HDI Board Member Aaron Detlor gave the HDI Report for the month, presenting the Niagara Regional Wind Farm and other matters they are working on. They also included documentation regarding audits from the HDI accounts for what money is coming in and what money is being paid out.
Onondaga Beaver clan speaker Hill spoke to Detlor raising concerns regarding the HDI reporting protocol. Hill said that 28 months ago he was placed in the position of speaker for his clan family at the request of the Onondaga Beaver Chief and Clanmother. At that time he raised concerns that he would like a copy of the Samsung Engagement Agreements but that he never received them and that his questions went unanswered by HDI until documents were leaked to the media and he had an opportunity to raise them at a previous council meeting.
Hill said that he’d asked for copies of the retainer agreement which indicated the terms of Aaron Detlor being secured as the lawyer for the HCCC and for job descriptions of those employed with the HDI. To date Hill has not received those documents. “It’s a bit more clear with these audits,” said Hill. “But I think we need to establish a better reporting protocol with the HDI because today we get these requests and I haven’t even had time to look at it…”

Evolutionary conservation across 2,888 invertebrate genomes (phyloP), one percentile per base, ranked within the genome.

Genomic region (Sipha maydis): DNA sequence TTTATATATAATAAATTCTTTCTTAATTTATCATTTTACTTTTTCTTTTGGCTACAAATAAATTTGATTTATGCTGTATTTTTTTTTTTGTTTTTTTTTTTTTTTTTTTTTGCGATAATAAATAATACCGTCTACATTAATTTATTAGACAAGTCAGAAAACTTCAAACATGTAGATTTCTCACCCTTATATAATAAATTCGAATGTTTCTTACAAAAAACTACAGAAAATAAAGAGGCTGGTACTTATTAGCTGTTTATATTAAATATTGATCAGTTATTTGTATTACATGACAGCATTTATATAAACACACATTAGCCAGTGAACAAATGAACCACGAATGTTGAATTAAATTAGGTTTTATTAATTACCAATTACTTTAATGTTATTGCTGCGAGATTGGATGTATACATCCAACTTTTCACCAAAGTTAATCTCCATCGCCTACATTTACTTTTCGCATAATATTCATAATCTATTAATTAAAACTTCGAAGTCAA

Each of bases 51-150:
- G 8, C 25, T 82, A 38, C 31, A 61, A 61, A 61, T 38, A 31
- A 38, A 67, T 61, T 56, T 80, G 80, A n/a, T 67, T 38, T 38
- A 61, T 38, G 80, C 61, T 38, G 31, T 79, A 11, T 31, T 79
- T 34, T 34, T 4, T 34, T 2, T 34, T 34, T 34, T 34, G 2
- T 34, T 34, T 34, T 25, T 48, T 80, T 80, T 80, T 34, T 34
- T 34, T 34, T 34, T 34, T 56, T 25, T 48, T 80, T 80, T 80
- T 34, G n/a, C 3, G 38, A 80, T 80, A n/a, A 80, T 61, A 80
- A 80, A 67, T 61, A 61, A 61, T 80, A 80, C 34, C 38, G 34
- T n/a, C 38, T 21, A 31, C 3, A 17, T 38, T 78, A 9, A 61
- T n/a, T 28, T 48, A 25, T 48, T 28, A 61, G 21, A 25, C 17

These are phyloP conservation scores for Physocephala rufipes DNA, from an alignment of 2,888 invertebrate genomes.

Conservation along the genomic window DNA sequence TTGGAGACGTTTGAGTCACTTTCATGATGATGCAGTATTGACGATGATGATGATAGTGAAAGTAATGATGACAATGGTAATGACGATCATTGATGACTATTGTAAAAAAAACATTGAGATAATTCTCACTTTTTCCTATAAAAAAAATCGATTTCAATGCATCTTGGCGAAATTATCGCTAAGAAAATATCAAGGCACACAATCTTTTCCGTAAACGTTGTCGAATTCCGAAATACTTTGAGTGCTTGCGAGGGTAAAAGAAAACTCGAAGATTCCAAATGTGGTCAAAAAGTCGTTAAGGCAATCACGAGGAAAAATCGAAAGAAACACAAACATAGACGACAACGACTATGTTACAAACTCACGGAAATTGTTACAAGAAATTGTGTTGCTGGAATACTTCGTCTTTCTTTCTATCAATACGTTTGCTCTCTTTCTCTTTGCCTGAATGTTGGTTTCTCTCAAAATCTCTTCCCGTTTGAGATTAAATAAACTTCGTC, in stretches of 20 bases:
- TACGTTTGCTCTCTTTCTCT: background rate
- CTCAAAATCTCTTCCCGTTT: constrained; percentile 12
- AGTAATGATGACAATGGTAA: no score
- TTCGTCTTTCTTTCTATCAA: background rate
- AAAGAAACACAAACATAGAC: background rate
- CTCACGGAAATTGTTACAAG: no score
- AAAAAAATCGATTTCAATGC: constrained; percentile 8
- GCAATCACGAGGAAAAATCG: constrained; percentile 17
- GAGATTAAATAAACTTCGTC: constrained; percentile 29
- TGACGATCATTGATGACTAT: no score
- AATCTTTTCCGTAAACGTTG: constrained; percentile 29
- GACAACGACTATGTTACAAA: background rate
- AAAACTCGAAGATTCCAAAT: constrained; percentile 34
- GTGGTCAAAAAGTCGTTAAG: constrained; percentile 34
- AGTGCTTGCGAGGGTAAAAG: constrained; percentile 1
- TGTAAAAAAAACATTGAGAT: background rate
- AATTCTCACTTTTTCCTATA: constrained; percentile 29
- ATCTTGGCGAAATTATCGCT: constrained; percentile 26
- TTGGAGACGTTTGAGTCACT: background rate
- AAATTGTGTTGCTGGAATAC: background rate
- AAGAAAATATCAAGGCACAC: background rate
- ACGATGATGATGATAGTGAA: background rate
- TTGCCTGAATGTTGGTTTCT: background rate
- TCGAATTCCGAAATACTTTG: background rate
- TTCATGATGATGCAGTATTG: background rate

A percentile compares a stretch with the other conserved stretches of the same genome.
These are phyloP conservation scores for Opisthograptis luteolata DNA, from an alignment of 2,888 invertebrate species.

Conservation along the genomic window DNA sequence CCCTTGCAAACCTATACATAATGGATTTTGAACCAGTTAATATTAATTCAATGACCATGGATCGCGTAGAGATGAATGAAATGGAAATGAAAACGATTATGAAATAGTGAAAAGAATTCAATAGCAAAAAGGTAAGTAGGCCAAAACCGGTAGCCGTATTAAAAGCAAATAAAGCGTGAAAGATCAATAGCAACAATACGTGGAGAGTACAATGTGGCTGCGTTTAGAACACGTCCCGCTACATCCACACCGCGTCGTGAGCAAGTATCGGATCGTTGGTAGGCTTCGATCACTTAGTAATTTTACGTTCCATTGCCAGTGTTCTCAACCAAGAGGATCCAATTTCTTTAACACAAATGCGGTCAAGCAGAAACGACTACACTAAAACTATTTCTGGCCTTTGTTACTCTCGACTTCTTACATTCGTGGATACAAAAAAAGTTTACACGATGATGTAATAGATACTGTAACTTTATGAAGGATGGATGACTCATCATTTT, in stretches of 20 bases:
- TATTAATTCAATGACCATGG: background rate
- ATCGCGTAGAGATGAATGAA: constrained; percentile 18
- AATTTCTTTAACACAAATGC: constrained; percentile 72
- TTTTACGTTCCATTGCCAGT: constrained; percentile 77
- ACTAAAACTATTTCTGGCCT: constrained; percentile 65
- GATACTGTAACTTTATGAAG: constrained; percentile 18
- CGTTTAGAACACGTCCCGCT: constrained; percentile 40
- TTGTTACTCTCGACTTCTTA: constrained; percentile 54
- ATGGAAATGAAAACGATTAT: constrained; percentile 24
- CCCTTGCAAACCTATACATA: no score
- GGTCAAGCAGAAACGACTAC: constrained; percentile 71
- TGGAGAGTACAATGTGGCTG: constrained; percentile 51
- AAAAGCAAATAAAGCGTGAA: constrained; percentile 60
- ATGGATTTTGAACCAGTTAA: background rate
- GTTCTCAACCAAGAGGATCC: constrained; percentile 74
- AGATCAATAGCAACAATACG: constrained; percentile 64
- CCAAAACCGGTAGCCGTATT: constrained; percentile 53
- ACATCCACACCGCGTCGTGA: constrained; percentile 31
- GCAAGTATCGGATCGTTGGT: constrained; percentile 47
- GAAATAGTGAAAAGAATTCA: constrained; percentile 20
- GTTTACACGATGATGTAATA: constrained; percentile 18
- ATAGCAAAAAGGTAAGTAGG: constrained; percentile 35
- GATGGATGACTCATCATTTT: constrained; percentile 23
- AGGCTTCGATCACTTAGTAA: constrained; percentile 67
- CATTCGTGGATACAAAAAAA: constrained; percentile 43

Detlor then stood up, breaking protocol while Council was in session and began arguing with Hill. “Actually you got it some time ago.” Detlor said that the paperwork was in at the HDI office for Hill. Detlor continued to stand from the back benches and attempted to engage in an argument with Hill while Hill was presenting the position of the Onondaga Beaver clan.
Detlor claimed in his outburst that what Hill said is incorrect and that anyone, at any time, can come to HDI and look at the documents that Hill was questioning.
Hill answered Detlor by saying, “And I’m saying that it is incorrect.” Hill said he contacted and followed up with HDI to see how the documentation was coming and that he left voice mail messages with no return contact.
Hill and Detlor were then cut off by a speaker for the Cayugas who addressed the Council. Once that speaker was finished, Hill continued and was then cut off again when he was approached by a speaker from the Mohawk bench. Hill continued still, “These issues are relevant today,” he said.